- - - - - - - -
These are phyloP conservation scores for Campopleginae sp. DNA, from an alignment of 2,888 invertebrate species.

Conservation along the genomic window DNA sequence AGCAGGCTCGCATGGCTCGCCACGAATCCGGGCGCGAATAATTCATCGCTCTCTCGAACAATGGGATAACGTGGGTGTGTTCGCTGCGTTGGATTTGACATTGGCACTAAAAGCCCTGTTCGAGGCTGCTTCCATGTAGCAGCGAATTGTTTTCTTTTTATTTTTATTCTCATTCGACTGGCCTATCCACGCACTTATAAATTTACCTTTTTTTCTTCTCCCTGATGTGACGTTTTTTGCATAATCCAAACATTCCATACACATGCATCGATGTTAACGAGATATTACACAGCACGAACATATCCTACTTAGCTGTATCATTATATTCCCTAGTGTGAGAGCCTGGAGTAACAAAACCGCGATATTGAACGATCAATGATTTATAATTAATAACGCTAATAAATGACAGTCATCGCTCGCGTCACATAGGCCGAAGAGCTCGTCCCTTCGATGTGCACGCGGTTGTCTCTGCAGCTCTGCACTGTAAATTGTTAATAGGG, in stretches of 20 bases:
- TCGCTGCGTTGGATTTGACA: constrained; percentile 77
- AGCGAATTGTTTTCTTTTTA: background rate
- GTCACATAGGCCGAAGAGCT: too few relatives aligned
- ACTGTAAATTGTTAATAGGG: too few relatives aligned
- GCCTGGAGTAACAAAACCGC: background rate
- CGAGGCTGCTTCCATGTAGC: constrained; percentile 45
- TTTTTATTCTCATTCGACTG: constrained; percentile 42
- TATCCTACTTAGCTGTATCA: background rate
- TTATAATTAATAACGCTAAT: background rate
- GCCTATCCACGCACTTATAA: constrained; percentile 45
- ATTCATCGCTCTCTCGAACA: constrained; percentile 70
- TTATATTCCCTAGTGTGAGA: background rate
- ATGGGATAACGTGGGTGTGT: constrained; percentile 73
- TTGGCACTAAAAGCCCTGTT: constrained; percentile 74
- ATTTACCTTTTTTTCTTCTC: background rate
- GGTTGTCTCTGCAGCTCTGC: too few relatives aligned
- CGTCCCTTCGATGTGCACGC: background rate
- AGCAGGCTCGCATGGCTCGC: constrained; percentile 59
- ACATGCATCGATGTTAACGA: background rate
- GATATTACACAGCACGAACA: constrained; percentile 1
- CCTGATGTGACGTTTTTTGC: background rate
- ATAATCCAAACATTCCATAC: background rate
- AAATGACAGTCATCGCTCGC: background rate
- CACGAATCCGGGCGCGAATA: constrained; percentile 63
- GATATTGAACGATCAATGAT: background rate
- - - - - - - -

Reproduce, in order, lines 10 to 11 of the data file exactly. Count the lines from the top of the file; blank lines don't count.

- TATCCTACTTAGCTGTATCA: background rate
- TTATAATTAATAACGCTAAT: background rate